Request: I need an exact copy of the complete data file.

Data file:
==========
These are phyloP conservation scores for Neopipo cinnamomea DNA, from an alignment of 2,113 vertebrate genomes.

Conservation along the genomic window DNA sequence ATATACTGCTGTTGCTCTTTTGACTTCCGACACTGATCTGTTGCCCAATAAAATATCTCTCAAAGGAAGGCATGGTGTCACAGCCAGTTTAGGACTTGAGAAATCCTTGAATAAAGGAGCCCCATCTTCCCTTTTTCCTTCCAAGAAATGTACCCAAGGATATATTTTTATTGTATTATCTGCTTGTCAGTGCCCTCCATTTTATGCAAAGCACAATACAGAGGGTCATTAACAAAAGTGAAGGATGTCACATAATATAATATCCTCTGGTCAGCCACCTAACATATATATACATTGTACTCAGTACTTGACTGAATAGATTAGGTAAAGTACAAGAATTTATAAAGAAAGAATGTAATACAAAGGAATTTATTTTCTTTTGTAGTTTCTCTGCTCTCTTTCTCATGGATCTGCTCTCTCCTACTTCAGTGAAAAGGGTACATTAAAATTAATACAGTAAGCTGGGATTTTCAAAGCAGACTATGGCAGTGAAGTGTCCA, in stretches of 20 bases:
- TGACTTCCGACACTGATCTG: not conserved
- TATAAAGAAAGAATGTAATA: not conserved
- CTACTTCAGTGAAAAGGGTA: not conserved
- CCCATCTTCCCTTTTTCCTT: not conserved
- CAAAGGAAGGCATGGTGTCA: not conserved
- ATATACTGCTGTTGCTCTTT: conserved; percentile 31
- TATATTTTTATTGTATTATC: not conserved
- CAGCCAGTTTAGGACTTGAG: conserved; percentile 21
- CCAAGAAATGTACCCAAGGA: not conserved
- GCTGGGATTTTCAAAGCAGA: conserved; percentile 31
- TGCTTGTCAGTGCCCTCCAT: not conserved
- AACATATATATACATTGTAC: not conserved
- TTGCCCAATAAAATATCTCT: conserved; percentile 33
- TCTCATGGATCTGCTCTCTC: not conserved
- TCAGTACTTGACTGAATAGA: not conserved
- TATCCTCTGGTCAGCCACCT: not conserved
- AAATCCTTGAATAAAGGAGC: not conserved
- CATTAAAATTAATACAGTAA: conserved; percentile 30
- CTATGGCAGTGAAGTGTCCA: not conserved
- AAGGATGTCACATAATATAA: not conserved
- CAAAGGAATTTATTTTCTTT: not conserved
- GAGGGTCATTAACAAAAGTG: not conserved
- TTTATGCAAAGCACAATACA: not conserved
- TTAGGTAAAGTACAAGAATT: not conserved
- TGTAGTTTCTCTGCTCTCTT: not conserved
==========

These are phyloP conservation scores for Neopipo cinnamomea DNA, from an alignment of 2,113 vertebrate genomes.

Conservation along the genomic window DNA sequence ATATACTGCTGTTGCTCTTTTGACTTCCGACACTGATCTGTTGCCCAATAAAATATCTCTCAAAGGAAGGCATGGTGTCACAGCCAGTTTAGGACTTGAGAAATCCTTGAATAAAGGAGCCCCATCTTCCCTTTTTCCTTCCAAGAAATGTACCCAAGGATATATTTTTATTGTATTATCTGCTTGTCAGTGCCCTCCATTTTATGCAAAGCACAATACAGAGGGTCATTAACAAAAGTGAAGGATGTCACATAATATAATATCCTCTGGTCAGCCACCTAACATATATATACATTGTACTCAGTACTTGACTGAATAGATTAGGTAAAGTACAAGAATTTATAAAGAAAGAATGTAATACAAAGGAATTTATTTTCTTTTGTAGTTTCTCTGCTCTCTTTCTCATGGATCTGCTCTCTCCTACTTCAGTGAAAAGGGTACATTAAAATTAATACAGTAAGCTGGGATTTTCAAAGCAGACTATGGCAGTGAAGTGTCCA, in stretches of 20 bases:
- TGACTTCCGACACTGATCTG: not conserved
- TATAAAGAAAGAATGTAATA: not conserved
- CTACTTCAGTGAAAAGGGTA: not conserved
- CCCATCTTCCCTTTTTCCTT: not conserved
- CAAAGGAAGGCATGGTGTCA: not conserved
- ATATACTGCTGTTGCTCTTT: conserved; percentile 31
- TATATTTTTATTGTATTATC: not conserved
- CAGCCAGTTTAGGACTTGAG: conserved; percentile 21
- CCAAGAAATGTACCCAAGGA: not conserved
- GCTGGGATTTTCAAAGCAGA: conserved; percentile 31
- TGCTTGTCAGTGCCCTCCAT: not conserved
- AACATATATATACATTGTAC: not conserved
- TTGCCCAATAAAATATCTCT: conserved; percentile 33
- TCTCATGGATCTGCTCTCTC: not conserved
- TCAGTACTTGACTGAATAGA: not conserved
- TATCCTCTGGTCAGCCACCT: not conserved
- AAATCCTTGAATAAAGGAGC: not conserved
- CATTAAAATTAATACAGTAA: conserved; percentile 30
- CTATGGCAGTGAAGTGTCCA: not conserved
- AAGGATGTCACATAATATAA: not conserved
- CAAAGGAATTTATTTTCTTT: not conserved
- GAGGGTCATTAACAAAAGTG: not conserved
- TTTATGCAAAGCACAATACA: not conserved
- TTAGGTAAAGTACAAGAATT: not conserved
- TGTAGTTTCTCTGCTCTCTT: not conserved